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(usually overnight) to urban centres across Australia, and some remote areas.
using standard courier delivery
"What is it, Varner?" asked Bryce calmly. "Something happened?" The man swept his hand across his forehead as if he were dazed, and then jerked his thumb over his shoulder. "A man!" he gasped. "Foot of St. Wrytha's Stair there, doctor. Dead -- or if not dead, near it. I saw it!" Bryce seized Varner's arm and gave it a shake. "You saw -- what?" he demanded. "Saw him -- fall. Or rather -- flung!" panted Varner. "Somebody -- couldn't see who, nohow -- flung him right through yon doorway, up there. He fell right over the steps -- crash!" Bryce looked over the tops of the yews and cypresses at the doorway in the clerestory to which Varner pointed -- a low, open archway gained by the half-ruinous stair. It was forty feet at least from the ground. "You saw him -- thrown!" he exclaimed. "Thrown -- down there? Impossible, man!" "Tell you I saw it!" asserted Varner doggedly. "I was looking at one of those old tombs yonder -- somebody wants some repairs doing -- and the jackdaws were making such a to-do up there by the roof I glanced up at them. And I saw this man thrown through that door -- fairly flung through it! God! -- do you think I could mistake my own eyes?"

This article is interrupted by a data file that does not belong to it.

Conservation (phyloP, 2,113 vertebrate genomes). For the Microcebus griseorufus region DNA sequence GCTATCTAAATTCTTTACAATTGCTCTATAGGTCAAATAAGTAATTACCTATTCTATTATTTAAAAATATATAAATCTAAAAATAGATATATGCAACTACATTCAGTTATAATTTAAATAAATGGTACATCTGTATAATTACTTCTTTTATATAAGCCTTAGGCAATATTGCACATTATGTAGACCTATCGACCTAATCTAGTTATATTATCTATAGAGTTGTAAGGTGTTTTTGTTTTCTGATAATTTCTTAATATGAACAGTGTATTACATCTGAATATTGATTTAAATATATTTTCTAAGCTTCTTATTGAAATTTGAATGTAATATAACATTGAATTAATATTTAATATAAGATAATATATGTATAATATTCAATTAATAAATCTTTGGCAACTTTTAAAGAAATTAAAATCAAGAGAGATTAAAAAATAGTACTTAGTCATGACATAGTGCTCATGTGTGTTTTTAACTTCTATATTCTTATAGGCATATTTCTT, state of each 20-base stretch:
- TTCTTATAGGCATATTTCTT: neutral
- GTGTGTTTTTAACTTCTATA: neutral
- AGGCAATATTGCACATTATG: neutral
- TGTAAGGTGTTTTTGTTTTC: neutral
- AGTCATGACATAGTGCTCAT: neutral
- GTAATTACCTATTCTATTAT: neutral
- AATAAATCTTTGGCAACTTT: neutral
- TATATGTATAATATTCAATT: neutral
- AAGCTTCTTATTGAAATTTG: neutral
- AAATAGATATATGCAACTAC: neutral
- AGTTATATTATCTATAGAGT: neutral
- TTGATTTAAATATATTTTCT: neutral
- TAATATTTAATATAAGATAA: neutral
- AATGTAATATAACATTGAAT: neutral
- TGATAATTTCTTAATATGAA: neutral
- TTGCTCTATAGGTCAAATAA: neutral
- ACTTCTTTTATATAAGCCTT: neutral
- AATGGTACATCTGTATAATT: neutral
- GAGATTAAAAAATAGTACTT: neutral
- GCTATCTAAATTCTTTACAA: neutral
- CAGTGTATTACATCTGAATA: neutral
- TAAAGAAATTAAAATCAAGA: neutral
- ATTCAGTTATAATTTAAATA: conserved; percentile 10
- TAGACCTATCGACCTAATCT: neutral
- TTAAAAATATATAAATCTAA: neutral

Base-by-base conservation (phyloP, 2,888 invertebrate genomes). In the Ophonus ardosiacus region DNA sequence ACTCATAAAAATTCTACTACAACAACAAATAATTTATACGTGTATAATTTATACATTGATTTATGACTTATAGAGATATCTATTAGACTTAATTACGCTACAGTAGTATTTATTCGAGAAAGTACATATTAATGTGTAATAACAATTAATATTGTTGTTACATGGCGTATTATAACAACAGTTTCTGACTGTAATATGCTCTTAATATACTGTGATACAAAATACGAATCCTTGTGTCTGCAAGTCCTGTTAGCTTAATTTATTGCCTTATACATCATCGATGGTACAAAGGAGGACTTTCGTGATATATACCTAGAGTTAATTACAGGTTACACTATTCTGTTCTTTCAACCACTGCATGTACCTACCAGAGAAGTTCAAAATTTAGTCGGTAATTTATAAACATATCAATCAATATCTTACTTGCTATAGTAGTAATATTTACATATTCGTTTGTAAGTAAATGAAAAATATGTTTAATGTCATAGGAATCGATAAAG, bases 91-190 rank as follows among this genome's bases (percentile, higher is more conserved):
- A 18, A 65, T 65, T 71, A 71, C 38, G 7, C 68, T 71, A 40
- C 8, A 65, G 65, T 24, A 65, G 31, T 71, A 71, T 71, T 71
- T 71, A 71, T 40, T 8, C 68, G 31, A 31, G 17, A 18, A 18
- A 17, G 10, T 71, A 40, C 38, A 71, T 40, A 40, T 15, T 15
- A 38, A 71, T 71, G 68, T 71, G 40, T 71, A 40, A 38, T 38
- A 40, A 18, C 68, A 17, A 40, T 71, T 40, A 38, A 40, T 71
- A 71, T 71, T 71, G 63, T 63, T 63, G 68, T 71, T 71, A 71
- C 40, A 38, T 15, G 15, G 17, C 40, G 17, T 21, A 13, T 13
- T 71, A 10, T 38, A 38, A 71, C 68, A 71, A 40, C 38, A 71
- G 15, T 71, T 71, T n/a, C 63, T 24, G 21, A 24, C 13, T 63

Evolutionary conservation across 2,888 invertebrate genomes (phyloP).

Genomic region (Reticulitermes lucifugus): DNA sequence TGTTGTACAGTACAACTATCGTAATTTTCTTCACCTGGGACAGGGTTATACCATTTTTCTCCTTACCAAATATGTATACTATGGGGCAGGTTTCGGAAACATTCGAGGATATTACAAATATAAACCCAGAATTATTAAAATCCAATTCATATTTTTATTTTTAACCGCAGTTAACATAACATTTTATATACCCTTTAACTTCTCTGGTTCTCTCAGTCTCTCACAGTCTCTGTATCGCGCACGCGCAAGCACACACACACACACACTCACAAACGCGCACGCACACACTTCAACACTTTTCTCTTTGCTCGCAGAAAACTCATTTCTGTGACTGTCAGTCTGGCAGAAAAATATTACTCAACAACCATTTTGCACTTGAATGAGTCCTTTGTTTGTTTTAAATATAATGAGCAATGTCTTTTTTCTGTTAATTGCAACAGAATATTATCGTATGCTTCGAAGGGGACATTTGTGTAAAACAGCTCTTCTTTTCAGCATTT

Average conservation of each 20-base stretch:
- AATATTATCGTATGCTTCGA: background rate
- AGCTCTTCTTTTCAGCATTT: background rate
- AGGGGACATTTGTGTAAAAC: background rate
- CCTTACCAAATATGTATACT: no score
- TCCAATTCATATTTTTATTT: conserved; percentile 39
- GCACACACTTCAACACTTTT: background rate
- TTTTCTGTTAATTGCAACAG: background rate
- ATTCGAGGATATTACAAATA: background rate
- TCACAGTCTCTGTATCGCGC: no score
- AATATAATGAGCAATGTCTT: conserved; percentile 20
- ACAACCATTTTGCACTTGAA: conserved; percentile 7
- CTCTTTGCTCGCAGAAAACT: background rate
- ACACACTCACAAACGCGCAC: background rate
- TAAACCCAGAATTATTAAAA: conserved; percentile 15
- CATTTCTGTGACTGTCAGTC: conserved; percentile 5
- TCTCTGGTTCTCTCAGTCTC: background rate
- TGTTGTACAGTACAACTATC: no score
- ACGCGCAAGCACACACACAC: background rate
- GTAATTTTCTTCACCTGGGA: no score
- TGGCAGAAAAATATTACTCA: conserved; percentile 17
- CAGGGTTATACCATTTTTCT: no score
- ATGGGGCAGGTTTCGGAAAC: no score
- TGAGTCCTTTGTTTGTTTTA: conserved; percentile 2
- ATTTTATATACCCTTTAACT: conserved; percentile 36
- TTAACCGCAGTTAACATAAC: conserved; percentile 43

"Did you see who flung him?" asked Bryce. "No; I saw a hand -- just for one second, as it might be -- by the edge of the doorway."
Joseph Smith Fletcher (1863 - 1935) was an English journalist and author. He wrote more than 230 books on a wide variety of subjects, both fiction and non-fiction and was one of the most prolific English writers of detective fiction. At age 20, Fletcher began working in journalism, as a sub-editor in London. He subsequently returned to his native Yorkshire, where he worked first on the Leeds Mercury using the pseudonym A Son of the Soil and then as a special correspondent for the Yorkshire Post covering Edward VII's coronation in 1902. Fletcher's first books published were poetry. He then moved on to write numerous works of historical fiction and history, many dealing with Yorkshire, which led to his selection as a fellow of the Royal Historical Society.